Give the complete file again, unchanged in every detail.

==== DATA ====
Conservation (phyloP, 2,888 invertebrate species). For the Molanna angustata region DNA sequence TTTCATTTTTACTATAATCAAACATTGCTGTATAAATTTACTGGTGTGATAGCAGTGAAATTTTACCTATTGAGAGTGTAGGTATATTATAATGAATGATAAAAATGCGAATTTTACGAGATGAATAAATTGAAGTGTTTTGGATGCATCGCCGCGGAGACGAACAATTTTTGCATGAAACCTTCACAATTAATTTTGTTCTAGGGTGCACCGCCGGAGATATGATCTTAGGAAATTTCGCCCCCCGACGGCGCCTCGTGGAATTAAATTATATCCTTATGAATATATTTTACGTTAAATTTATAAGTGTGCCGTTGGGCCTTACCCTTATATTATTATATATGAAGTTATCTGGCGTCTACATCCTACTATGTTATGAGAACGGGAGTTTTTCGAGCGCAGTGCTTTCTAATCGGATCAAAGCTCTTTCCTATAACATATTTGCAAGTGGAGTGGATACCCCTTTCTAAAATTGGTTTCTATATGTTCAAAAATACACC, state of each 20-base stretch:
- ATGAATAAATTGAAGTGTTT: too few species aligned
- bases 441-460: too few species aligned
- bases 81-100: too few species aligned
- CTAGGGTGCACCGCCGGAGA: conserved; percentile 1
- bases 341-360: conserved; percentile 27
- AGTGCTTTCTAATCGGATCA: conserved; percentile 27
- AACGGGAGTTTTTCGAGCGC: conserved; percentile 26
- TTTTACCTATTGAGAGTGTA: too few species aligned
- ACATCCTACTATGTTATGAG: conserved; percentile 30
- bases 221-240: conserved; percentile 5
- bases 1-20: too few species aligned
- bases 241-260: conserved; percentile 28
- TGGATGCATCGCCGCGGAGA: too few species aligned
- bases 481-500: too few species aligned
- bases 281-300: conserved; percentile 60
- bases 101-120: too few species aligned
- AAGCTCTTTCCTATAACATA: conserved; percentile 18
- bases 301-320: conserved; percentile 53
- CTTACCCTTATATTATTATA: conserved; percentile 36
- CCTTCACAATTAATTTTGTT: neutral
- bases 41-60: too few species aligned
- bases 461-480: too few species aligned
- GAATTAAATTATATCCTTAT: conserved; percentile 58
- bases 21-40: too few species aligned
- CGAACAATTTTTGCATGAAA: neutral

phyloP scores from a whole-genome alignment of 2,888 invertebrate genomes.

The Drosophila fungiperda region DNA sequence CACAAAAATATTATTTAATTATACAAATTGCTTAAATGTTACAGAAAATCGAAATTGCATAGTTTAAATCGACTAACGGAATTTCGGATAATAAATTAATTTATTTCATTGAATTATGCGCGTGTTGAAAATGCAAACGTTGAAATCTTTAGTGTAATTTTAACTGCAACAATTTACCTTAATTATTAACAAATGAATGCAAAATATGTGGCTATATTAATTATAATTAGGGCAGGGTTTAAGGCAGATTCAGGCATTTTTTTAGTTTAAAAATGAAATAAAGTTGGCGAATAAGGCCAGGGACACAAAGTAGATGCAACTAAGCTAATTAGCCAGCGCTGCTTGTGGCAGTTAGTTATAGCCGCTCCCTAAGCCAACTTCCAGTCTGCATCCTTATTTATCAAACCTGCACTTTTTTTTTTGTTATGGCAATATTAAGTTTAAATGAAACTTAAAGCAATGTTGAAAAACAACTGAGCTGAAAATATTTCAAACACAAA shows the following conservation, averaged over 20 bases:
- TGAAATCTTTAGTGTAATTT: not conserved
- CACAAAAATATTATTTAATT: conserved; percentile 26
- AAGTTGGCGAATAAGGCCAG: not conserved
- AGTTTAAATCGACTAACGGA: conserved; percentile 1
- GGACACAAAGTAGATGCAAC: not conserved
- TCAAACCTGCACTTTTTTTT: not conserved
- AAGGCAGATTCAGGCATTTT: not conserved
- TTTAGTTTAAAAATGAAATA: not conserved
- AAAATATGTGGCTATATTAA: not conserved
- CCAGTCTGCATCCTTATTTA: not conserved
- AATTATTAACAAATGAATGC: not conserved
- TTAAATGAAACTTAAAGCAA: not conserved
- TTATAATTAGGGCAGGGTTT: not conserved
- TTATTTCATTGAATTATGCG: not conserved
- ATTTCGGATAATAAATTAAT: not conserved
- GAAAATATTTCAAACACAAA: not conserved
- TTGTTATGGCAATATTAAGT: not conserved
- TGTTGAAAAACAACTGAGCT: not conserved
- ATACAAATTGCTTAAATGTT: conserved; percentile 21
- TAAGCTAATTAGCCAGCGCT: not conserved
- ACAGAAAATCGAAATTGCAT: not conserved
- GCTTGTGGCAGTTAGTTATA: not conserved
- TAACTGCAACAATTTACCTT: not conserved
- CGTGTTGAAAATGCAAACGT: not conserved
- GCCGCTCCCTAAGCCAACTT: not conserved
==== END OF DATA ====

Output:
Conservation (phyloP, 2,888 invertebrate species). For the Molanna angustata region DNA sequence TTTCATTTTTACTATAATCAAACATTGCTGTATAAATTTACTGGTGTGATAGCAGTGAAATTTTACCTATTGAGAGTGTAGGTATATTATAATGAATGATAAAAATGCGAATTTTACGAGATGAATAAATTGAAGTGTTTTGGATGCATCGCCGCGGAGACGAACAATTTTTGCATGAAACCTTCACAATTAATTTTGTTCTAGGGTGCACCGCCGGAGATATGATCTTAGGAAATTTCGCCCCCCGACGGCGCCTCGTGGAATTAAATTATATCCTTATGAATATATTTTACGTTAAATTTATAAGTGTGCCGTTGGGCCTTACCCTTATATTATTATATATGAAGTTATCTGGCGTCTACATCCTACTATGTTATGAGAACGGGAGTTTTTCGAGCGCAGTGCTTTCTAATCGGATCAAAGCTCTTTCCTATAACATATTTGCAAGTGGAGTGGATACCCCTTTCTAAAATTGGTTTCTATATGTTCAAAAATACACC, state of each 20-base stretch:
- ATGAATAAATTGAAGTGTTT: too few species aligned
- bases 441-460: too few species aligned
- bases 81-100: too few species aligned
- CTAGGGTGCACCGCCGGAGA: conserved; percentile 1
- bases 341-360: conserved; percentile 27
- AGTGCTTTCTAATCGGATCA: conserved; percentile 27
- AACGGGAGTTTTTCGAGCGC: conserved; percentile 26
- TTTTACCTATTGAGAGTGTA: too few species aligned
- ACATCCTACTATGTTATGAG: conserved; percentile 30
- bases 221-240: conserved; percentile 5
- bases 1-20: too few species aligned
- bases 241-260: conserved; percentile 28
- TGGATGCATCGCCGCGGAGA: too few species aligned
- bases 481-500: too few species aligned
- bases 281-300: conserved; percentile 60
- bases 101-120: too few species aligned
- AAGCTCTTTCCTATAACATA: conserved; percentile 18
- bases 301-320: conserved; percentile 53
- CTTACCCTTATATTATTATA: conserved; percentile 36
- CCTTCACAATTAATTTTGTT: neutral
- bases 41-60: too few species aligned
- bases 461-480: too few species aligned
- GAATTAAATTATATCCTTAT: conserved; percentile 58
- bases 21-40: too few species aligned
- CGAACAATTTTTGCATGAAA: neutral

phyloP scores from a whole-genome alignment of 2,888 invertebrate genomes.

The Drosophila fungiperda region DNA sequence CACAAAAATATTATTTAATTATACAAATTGCTTAAATGTTACAGAAAATCGAAATTGCATAGTTTAAATCGACTAACGGAATTTCGGATAATAAATTAATTTATTTCATTGAATTATGCGCGTGTTGAAAATGCAAACGTTGAAATCTTTAGTGTAATTTTAACTGCAACAATTTACCTTAATTATTAACAAATGAATGCAAAATATGTGGCTATATTAATTATAATTAGGGCAGGGTTTAAGGCAGATTCAGGCATTTTTTTAGTTTAAAAATGAAATAAAGTTGGCGAATAAGGCCAGGGACACAAAGTAGATGCAACTAAGCTAATTAGCCAGCGCTGCTTGTGGCAGTTAGTTATAGCCGCTCCCTAAGCCAACTTCCAGTCTGCATCCTTATTTATCAAACCTGCACTTTTTTTTTTGTTATGGCAATATTAAGTTTAAATGAAACTTAAAGCAATGTTGAAAAACAACTGAGCTGAAAATATTTCAAACACAAA shows the following conservation, averaged over 20 bases:
- TGAAATCTTTAGTGTAATTT: not conserved
- CACAAAAATATTATTTAATT: conserved; percentile 26
- AAGTTGGCGAATAAGGCCAG: not conserved
- AGTTTAAATCGACTAACGGA: conserved; percentile 1
- GGACACAAAGTAGATGCAAC: not conserved
- TCAAACCTGCACTTTTTTTT: not conserved
- AAGGCAGATTCAGGCATTTT: not conserved
- TTTAGTTTAAAAATGAAATA: not conserved
- AAAATATGTGGCTATATTAA: not conserved
- CCAGTCTGCATCCTTATTTA: not conserved
- AATTATTAACAAATGAATGC: not conserved
- TTAAATGAAACTTAAAGCAA: not conserved
- TTATAATTAGGGCAGGGTTT: not conserved
- TTATTTCATTGAATTATGCG: not conserved
- ATTTCGGATAATAAATTAAT: not conserved
- GAAAATATTTCAAACACAAA: not conserved
- TTGTTATGGCAATATTAAGT: not conserved
- TGTTGAAAAACAACTGAGCT: not conserved
- ATACAAATTGCTTAAATGTT: conserved; percentile 21
- TAAGCTAATTAGCCAGCGCT: not conserved
- ACAGAAAATCGAAATTGCAT: not conserved
- GCTTGTGGCAGTTAGTTATA: not conserved
- TAACTGCAACAATTTACCTT: not conserved
- CGTGTTGAAAATGCAAACGT: not conserved
- GCCGCTCCCTAAGCCAACTT: not conserved